two of the fastest growing programming languages in recent years, JavaScript and Python, have thrived without a singular sustainer

    Python isn't going to be their model.

    It was an obscure academic project owned by various institutions from 1991 'til about 2001.

    Then it gradually spread over the last twenty years, all the time maintaining an impressive number of parallel versions and backports.

    Google doesn't have the patience for that sort of long slog.

    1. Ordinary Donkey

      Re: Python took 30 years to get this popular

      I wonder how many other people first heard of Python as a serious language when it was used for this little thing called Bittorrent?

  12. Claverhouse Silver badge

    Despite criticism, it didn't do so. After almost a year of online grumbling, Google software engineer Russ Cox, in 2010, closed GitHub Issue #9, dismissing the complaints as "unfortunate."

    Wow, that page makes Google sound... almost creepy.

  13. Chronos Silver badge
    Devil

    Prior art

    I think you'll find Murray Walker already has a trademark on the term, especially if repeated three times and followed by someone else saying "it's the formation lap, Murray."

  14. IGnatius T Foobar !

    I don't see the value in Go.

    Tried it, wrote a few hundred LoC in it ... gotta say I'm not impressed. For systems-level stuff, C is still king. For portability, garbage collection, type flexibility, etc... why would one want to write in anything other than Python. Go doesn't seem to solve a problem that actually exists.

    1. JohnFen Silver badge

      Re: I don't see the value in Go.

      "why would one want to write in anything other than Python"

      Because Python is not the best solution for every problem, perhaps. Golang does solve a problem that Python doesn't address well, but it's a problem that is fairly unique to Google.

      1. Chronos Silver badge
        Joke

        Re: I don't see the value in Go.

        What, it replaces the comments with AdSense or does every line of code end with Californian "up-talk" instead of a semicolon?

    2. a_yank_lurker Silver badge

      Re: I don't see the value in Go.

      I can see a value to many languages at least for specific niches. As a replacement system language for C Rust may be a better choice than Go. One idea I like in Go is the ability to create your own custom type making the code much more type safe. For a general purpose language I would say Python, Ruby, and Kotlin (JVM) are good choices depending on exactly you need to do. I dislike the verboseness of Java and C#; to me a sign of developer incompetence. I despise JackassScript (JavaScript) as misbegotten crime against humanity - too many badly implemented (if that is the correct term) ideas combined with a syntax that mimics languages that are very different from it.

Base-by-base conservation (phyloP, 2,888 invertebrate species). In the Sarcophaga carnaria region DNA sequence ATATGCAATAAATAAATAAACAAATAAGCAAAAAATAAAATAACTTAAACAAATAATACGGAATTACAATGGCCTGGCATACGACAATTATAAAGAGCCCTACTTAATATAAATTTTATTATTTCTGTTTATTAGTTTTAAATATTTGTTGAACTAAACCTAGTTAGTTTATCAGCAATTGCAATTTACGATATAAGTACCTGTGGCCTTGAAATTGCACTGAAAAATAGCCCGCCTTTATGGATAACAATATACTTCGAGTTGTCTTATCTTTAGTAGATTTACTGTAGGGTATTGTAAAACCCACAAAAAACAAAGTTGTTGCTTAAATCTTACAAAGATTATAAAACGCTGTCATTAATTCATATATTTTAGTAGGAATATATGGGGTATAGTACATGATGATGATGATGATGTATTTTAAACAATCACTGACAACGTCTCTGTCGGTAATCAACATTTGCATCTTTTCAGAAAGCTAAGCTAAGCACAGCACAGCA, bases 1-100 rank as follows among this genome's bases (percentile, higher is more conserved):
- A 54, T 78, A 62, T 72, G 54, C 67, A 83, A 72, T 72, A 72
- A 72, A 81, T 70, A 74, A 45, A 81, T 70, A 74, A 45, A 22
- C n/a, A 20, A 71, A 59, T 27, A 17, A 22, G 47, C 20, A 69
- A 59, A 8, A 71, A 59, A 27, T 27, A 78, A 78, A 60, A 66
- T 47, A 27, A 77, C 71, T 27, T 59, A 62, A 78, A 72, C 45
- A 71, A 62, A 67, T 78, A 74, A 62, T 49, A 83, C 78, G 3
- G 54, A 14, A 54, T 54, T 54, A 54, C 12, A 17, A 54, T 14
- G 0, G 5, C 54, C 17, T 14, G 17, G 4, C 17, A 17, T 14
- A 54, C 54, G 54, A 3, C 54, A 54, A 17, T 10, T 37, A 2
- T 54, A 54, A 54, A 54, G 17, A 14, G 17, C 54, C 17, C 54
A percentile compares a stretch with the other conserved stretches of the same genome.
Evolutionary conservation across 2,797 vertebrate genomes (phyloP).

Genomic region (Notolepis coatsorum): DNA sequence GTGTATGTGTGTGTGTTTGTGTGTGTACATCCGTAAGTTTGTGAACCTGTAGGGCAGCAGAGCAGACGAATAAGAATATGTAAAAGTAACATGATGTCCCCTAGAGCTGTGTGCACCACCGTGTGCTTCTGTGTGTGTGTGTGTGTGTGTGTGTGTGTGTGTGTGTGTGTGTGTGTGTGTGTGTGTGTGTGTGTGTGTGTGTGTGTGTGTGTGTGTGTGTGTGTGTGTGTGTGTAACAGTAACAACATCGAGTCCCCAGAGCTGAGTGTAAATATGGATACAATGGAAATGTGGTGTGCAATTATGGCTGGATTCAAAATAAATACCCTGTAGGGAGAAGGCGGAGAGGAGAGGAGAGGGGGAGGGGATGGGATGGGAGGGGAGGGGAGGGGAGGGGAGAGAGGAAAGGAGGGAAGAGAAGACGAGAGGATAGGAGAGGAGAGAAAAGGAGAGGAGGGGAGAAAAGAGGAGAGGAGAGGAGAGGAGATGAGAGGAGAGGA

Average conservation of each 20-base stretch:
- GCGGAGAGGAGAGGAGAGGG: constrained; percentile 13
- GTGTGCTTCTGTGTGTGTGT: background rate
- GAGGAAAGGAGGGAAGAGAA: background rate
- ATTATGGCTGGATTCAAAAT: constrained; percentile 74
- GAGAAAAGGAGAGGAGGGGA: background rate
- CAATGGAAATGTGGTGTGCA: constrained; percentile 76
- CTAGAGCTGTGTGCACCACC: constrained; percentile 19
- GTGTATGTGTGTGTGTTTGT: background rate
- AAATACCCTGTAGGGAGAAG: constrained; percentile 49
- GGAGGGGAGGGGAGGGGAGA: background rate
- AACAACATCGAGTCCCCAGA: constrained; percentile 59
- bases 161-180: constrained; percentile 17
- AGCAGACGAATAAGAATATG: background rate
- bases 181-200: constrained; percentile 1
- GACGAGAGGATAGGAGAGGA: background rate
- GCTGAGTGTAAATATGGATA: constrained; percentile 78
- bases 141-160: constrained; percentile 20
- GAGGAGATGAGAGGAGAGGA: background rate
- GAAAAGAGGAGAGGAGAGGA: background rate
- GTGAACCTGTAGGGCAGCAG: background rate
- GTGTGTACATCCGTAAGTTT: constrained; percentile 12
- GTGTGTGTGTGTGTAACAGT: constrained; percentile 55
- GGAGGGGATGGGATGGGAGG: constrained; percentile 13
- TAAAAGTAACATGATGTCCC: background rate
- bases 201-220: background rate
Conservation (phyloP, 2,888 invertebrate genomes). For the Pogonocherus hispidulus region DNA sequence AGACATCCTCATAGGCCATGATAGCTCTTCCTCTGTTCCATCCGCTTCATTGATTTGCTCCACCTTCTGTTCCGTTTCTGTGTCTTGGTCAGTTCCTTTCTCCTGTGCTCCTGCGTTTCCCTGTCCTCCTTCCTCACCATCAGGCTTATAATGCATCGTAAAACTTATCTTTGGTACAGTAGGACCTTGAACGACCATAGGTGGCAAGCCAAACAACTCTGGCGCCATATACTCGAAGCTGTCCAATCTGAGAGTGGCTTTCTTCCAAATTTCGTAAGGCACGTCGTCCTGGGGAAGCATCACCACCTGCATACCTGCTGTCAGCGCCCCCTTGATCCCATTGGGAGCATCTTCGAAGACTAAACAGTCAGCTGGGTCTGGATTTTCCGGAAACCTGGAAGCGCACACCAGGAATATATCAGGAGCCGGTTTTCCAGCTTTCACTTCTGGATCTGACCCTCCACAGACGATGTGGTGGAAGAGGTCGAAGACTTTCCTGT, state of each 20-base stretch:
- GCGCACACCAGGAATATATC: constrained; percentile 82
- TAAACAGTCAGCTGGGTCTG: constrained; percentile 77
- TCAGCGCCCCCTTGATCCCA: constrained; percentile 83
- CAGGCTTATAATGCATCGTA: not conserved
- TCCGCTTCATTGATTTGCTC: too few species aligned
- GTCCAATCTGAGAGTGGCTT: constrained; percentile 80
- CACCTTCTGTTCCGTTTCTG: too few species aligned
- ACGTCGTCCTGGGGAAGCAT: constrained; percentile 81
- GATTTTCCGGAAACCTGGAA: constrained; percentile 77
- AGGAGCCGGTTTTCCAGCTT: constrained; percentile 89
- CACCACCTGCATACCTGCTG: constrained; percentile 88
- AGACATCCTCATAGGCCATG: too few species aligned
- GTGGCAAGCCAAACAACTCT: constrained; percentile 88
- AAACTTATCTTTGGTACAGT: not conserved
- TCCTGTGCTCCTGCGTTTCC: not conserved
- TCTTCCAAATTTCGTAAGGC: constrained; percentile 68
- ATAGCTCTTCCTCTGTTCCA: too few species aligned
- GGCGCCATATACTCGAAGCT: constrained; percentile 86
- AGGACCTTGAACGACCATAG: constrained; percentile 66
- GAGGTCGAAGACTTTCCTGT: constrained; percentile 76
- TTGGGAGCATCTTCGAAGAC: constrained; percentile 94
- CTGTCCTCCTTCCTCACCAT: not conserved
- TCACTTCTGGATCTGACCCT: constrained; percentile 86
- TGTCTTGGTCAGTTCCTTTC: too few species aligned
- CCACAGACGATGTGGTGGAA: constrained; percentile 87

1. David Nash Silver badge

        Re: I don't see the value in Go.

        "I dislike the verboseness of Java and C#; to me a sign of developer incompetence"

        You start by suggesting that verboseness is a feature of those languages but then say that it's because of the developers.

        Which did you mean?

        1. a_yank_lurker Silver badge

          Re: I don't see the value in Go.

          The language developer not the programmer, wasn't clear. Verbose basically serves no purpose for the programmer and only highlights the language developer was incompetent and lazy.

      2. JLV Silver badge

        Re: I don't see the value in Go.

        Agree. Besides compile time checks, one differentiating attribute that makes a true system language worthwhile is fine grained control over memory management. As in C, C++, D, Rust, Objective C.

        If you’re garbage collecting that's a big chunk of pedal-to-the-metal that’s gone. Go and Swift don’t give the programmer that control and neither does Java.

  15. Snowy Silver badge
    Coat

    Fork it

    As others have already said if you do not like the way Google is doing it fork it.

    As for a name called it Going, which is could stand for Go is not Golang :)

    1. Snowy Silver badge
      Facepalm

      Re: Fork it

      Abit late to edit it but Going could also stand for Going Is Not Go :)

  16. Anonymous Coward
    Anonymous Coward

    Go figure.

  17. WallMeerkat Bronze badge

    I thought Go was a petrol station

    With a broken website

    http://www.goforecourt.com/

    NEW EDGES, NEW SHAPES

  18. ForthIsNotDead

    Looked at it...

    ...decided to give it a miss, simply because it originated from Google, and is therefore evil by definition. I don't mind learning new languages, but I've yet to find one that's worth the effort. If you can code in say, C, C++, Java, and Python (which I can) then I'd say your set for pretty much any programming challenge that comes your way. After that it's all fluff.

    1. JohnFen Silver badge

      Re: Looked at it...

      "After that it's all fluff."

      Sorta. There are major categories that need to be learned differently -- procedural languages, object oriented languages, and massively parallel languages. The differences between languages within a given category is essentially a difference in syntax, but the differences between categories is deeper than that.

      That said, certain syntaxes make certain types of tasks harder or easier to accomplish in a high-quality way. That's why I have learned and used over a dozen different languages during my career so far.

  19. Claptrap314 Silver badge

    Google developed Go to solve Google's problems

    And for one senior language developer to shake his fist at the world.

    The Google problem is that they are literally running hundreds of thousands of copies of some of their applications. Turns out, compute isn't really that cheap compared to dev time at that scale.

    The second issue is that they more-or-less invented microservices. So they needed a tool that efficiently (at the scale of millions of transactions a second over a network segment) can handle calls to processes on other systems.

    I'm not enough of a language guru to know if there were good solutions already out there or not. One could certainly ask if C with some libraries would not have done the job.

    If you are considering Go, ask yourself just how close to the language's sweet spot your application is. Actually do that for pretty much any tool.

    1. Psmo Bronze badge

      Re: Google developed Go to solve Google's problems

      ask yourself just how close to the language's sweet spot your application is. Actually do that for pretty much any tool.

      BUT MY THING IS BETTER THAN YOUR THING!!!!!!1111!!!!!<froth><spittle>

      Spot on, though I do mostly prototype in Python to get the algorithm and data model before translating to something deployable on existing infra.